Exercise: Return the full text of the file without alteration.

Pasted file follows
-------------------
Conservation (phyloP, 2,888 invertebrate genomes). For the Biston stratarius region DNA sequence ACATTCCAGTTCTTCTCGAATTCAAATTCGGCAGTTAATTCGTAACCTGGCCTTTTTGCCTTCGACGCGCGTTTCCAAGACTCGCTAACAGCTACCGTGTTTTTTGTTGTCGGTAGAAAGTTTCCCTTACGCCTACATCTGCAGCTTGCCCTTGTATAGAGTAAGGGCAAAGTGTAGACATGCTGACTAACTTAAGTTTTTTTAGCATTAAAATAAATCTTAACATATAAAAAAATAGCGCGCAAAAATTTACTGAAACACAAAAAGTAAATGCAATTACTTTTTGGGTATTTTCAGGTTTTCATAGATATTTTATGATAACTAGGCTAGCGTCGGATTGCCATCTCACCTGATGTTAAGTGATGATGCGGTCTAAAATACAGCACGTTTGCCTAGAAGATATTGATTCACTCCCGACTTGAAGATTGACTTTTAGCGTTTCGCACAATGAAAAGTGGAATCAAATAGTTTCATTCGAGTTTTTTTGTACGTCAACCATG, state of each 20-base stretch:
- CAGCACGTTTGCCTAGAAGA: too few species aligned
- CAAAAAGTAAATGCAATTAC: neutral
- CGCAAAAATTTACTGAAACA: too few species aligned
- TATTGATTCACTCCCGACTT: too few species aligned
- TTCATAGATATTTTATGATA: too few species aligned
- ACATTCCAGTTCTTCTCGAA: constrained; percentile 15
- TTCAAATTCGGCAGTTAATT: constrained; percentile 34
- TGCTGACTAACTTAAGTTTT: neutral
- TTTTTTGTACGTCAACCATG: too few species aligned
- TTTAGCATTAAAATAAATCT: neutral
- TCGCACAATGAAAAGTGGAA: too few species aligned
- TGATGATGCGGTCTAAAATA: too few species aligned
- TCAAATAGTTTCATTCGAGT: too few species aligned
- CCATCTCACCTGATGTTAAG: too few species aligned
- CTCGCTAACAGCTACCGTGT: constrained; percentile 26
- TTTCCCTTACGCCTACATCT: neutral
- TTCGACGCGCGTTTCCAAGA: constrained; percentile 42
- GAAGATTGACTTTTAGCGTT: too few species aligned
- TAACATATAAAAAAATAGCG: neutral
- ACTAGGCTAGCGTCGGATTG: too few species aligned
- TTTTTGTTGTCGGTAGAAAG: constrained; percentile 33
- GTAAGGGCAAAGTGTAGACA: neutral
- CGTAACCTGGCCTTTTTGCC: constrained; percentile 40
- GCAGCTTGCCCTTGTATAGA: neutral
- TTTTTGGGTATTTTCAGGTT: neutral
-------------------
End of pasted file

Conservation (phyloP, 2,888 invertebrate genomes). For the Biston stratarius region DNA sequence ACATTCCAGTTCTTCTCGAATTCAAATTCGGCAGTTAATTCGTAACCTGGCCTTTTTGCCTTCGACGCGCGTTTCCAAGACTCGCTAACAGCTACCGTGTTTTTTGTTGTCGGTAGAAAGTTTCCCTTACGCCTACATCTGCAGCTTGCCCTTGTATAGAGTAAGGGCAAAGTGTAGACATGCTGACTAACTTAAGTTTTTTTAGCATTAAAATAAATCTTAACATATAAAAAAATAGCGCGCAAAAATTTACTGAAACACAAAAAGTAAATGCAATTACTTTTTGGGTATTTTCAGGTTTTCATAGATATTTTATGATAACTAGGCTAGCGTCGGATTGCCATCTCACCTGATGTTAAGTGATGATGCGGTCTAAAATACAGCACGTTTGCCTAGAAGATATTGATTCACTCCCGACTTGAAGATTGACTTTTAGCGTTTCGCACAATGAAAAGTGGAATCAAATAGTTTCATTCGAGTTTTTTTGTACGTCAACCATG, state of each 20-base stretch:
- CAGCACGTTTGCCTAGAAGA: too few species aligned
- CAAAAAGTAAATGCAATTAC: neutral
- CGCAAAAATTTACTGAAACA: too few species aligned
- TATTGATTCACTCCCGACTT: too few species aligned
- TTCATAGATATTTTATGATA: too few species aligned
- ACATTCCAGTTCTTCTCGAA: constrained; percentile 15
- TTCAAATTCGGCAGTTAATT: constrained; percentile 34
- TGCTGACTAACTTAAGTTTT: neutral
- TTTTTTGTACGTCAACCATG: too few species aligned
- TTTAGCATTAAAATAAATCT: neutral
- TCGCACAATGAAAAGTGGAA: too few species aligned
- TGATGATGCGGTCTAAAATA: too few species aligned
- TCAAATAGTTTCATTCGAGT: too few species aligned
- CCATCTCACCTGATGTTAAG: too few species aligned
- CTCGCTAACAGCTACCGTGT: constrained; percentile 26
- TTTCCCTTACGCCTACATCT: neutral
- TTCGACGCGCGTTTCCAAGA: constrained; percentile 42
- GAAGATTGACTTTTAGCGTT: too few species aligned
- TAACATATAAAAAAATAGCG: neutral
- ACTAGGCTAGCGTCGGATTG: too few species aligned
- TTTTTGTTGTCGGTAGAAAG: constrained; percentile 33
- GTAAGGGCAAAGTGTAGACA: neutral
- CGTAACCTGGCCTTTTTGCC: constrained; percentile 40
- GCAGCTTGCCCTTGTATAGA: neutral
- TTTTTGGGTATTTTCAGGTT: neutral